Top Life Hacks for Writers, Artists, and Seekers
People often ask me what a writer does all day. After I remind myself that this is exactly why I don’t go out, I tell the truth (a few glasses of wine help too). Like other religious callings, this one is ripe with doubt and underwritten by faith. Family will think you’re fooling yourself and strangers will be impressed – but nobody will tell you what they really think. No wonder we writers have a tendency to make things up. Because the truth is nobody knows.
And to some extent, you don’t know either: whether you will succeed or fail, feast or famine, swim or drown. The risk as an artist is to wrestle painfully with your own training. When I reflect on over a decade of my past life in Corporate America, I realize how powerful inertia can be. In the end, I had to be knocked sideways in order to wake up.
For me, the time had come to take a chance at pursuing a dream. As romantic as that sounds, the other shoe dropped pretty quickly. My landlord raised my rent, co-workers that I thought were friends stopped returning my emails, and others considered me a free babysitter because, you know, I wasn’t “doing anything”.
It took me over a year to emotionally adjust and there’s always more work to be done. Here are a few things I learned the hard way:
- Keep a schedule – As a perpetual dreamer, I could sleep all day and all night. Art in the making is more often everyday practice than flashes of genius. It is a volume game. This means getting up and writing every day. Consider downloading the Sleep Cycle app, which wakes you up according to your natural body rhythms. Meditate. Give yourself space to find a schedule that works for you, then stick to it.
- Mind your budget – As a working artist, you may not know when your next pay day will be so commit to keeping your costs down. Suggest meeting for happy hour instead of after-dinner drinks. Walk everywhere you can. Grab drumsticks instead of chicken breast. Try shopping at the local thrift store, which can be both inspiring and cost-effective.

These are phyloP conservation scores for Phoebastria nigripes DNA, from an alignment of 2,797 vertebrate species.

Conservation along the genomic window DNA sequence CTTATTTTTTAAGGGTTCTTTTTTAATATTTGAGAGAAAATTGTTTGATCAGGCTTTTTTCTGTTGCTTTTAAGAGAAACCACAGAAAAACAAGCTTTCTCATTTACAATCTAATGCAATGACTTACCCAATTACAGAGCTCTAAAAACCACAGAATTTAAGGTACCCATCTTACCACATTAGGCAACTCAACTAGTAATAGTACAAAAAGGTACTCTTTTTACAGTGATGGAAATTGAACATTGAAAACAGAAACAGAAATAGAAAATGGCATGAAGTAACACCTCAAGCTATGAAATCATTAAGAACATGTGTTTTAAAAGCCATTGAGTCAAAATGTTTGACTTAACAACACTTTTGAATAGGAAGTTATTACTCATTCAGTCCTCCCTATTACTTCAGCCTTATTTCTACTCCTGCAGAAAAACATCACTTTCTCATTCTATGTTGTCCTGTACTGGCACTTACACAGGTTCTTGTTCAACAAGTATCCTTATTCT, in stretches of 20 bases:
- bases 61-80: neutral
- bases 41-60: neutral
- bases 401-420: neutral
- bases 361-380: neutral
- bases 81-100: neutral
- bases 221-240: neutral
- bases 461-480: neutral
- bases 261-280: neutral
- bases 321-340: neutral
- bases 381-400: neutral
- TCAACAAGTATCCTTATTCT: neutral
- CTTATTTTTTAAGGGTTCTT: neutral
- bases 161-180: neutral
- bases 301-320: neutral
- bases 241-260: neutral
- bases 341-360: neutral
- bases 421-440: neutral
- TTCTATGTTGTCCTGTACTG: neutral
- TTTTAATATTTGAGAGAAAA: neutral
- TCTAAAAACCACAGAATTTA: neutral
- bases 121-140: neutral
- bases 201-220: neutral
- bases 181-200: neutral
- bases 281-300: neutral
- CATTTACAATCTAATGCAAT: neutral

- Find a support group – Human interaction is important to stay grounded and experience for yourself that you are not alone. Check your local library for writer groups or start your own with Meetup. It also doesn’t have to be related to writing. Sometimes it can be too easy to waste hours complaining with other writers. The goal here is to be uplifted and, for you, that could mean church, AA, or volunteering. Experiment with different communities.
- Be wary of emerging artist contests – Overnight success is possible but not probable. I discovered many writing contests with reader fees were veiled get-rich-quick schemes for those running them. My personal boundary is that I won’t apply to anything that costs more than $20 to enter so even if I get rejected (very probable), I won’t feel the extra insult of wasted money. It is also important to study each contest’s previous winners. If their “emerging writers” have already been published and been to Yaddo, they may not be looking to uncover an unpublished ingénue like yourself.
- Expand your definition of art – These days you do not need a three-book deal to be published. The internet, for the time being, is still based on text. Your audience is waiting for you. Start your own blog. Challenge yourself by writing a business plan. Commit to tweeting a 140-character story every day.
- Be inspired – During my darkest hours, I find inspiration in the visual arts. Many museums are donation-based meaning you should feel free to pay only what you can. Wander around and sit with what resonates with you. Remember that Rembrandt and van Gogh died in poverty, were completely committed to their calling, and left timeless gifts to humanity. This is truly a journey not for the faint of heart. Trust that you also have a unique gift worth sharing with the world too.
Above all, be kind to yourself. You have chosen a good thing. Take it one step at a time and imagine all the artists who came before you: holding you up and guiding you along the way. Listen to your heart and the rest will take care of itself.